It’s getting to the point where it seems like adding a dash of graphene can improve just about anything. The latest example is something you probably wouldn’t expect to benefit from the addition of the wonder material – asphalt. While roads may not seem like the most logical area for technological advances, two Italian companies have come together to combine graphene and asphalt and create a more durable and sustainable road surface.
Through a joint R&D process, Directa Plus, a producer of graphene-based products, and Iterchimica, which specializes in additives for asphalt, have developed a patent-pending asphalt additive that incorporates Directa Plus’ Graphene Plus technology. Dubbed Eco Pave, the resulting additive is claimed to significantly improve the durability and sustainability of asphalt road surfaces.
The companies say that the improvements in asphalt properties are the result of graphene’s thermal conductivity, which makes asphalt mixed with the additive less likely to soften in warm temperatures or harden and crack in cold ones. The additive also reduces road wear, particularly under high loads, by increasing the elasticity and strength of the asphalt. It is estimated that adding Eco Pave to asphalt has the potential to double the average life of a road surface from the current six to seven years up to 12 to 14 years.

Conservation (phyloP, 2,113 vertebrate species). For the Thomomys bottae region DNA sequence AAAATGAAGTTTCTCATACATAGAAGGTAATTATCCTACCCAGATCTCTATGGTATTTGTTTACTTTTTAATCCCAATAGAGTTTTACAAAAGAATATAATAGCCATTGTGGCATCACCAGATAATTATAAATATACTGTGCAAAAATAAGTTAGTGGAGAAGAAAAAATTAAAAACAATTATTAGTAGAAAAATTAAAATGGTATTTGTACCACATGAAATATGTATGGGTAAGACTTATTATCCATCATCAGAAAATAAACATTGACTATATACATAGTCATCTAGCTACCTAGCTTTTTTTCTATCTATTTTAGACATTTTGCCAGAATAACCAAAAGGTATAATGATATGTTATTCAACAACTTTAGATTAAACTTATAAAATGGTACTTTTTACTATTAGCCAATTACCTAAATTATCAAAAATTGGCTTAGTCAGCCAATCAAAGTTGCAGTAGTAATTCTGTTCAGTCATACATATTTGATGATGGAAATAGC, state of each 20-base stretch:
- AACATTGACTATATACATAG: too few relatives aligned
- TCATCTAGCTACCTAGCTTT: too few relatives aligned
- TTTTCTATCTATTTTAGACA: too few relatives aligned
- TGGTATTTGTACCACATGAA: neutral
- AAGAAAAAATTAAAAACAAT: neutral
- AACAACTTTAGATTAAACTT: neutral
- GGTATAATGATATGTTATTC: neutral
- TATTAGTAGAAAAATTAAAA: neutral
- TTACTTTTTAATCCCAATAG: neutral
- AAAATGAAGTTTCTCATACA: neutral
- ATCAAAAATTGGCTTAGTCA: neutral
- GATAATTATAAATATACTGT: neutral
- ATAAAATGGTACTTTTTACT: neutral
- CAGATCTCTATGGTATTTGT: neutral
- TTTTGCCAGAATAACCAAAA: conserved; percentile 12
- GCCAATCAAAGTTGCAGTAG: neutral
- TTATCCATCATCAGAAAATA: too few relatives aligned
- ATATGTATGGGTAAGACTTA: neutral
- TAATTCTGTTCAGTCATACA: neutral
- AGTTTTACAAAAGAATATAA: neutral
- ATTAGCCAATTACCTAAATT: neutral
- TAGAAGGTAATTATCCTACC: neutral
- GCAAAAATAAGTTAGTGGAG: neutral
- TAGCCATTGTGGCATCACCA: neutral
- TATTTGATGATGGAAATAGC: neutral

It is this capability that the companies say makes the additive a particularly attractive and economical option for road maintenance applications, such as repairing potholes. Importantly, asphalt mixed with Eco Pave is also recyclable, with up to 100 percent of the milled asphalt able to be repeatedly re-used in the laying of new pavement, thereby reducing landfill and the need to extract new bitumen.
The companies say Eco Pave has already proven itself in laboratory testing and small-scale trials, and will now be tested in several kilometers of asphalt as part of a pilot test to be conducted with an asphalt producer. They also claim that Eco Pave can be sold at a commercially viable price, particularly when considering the life-extension potential of the additive.
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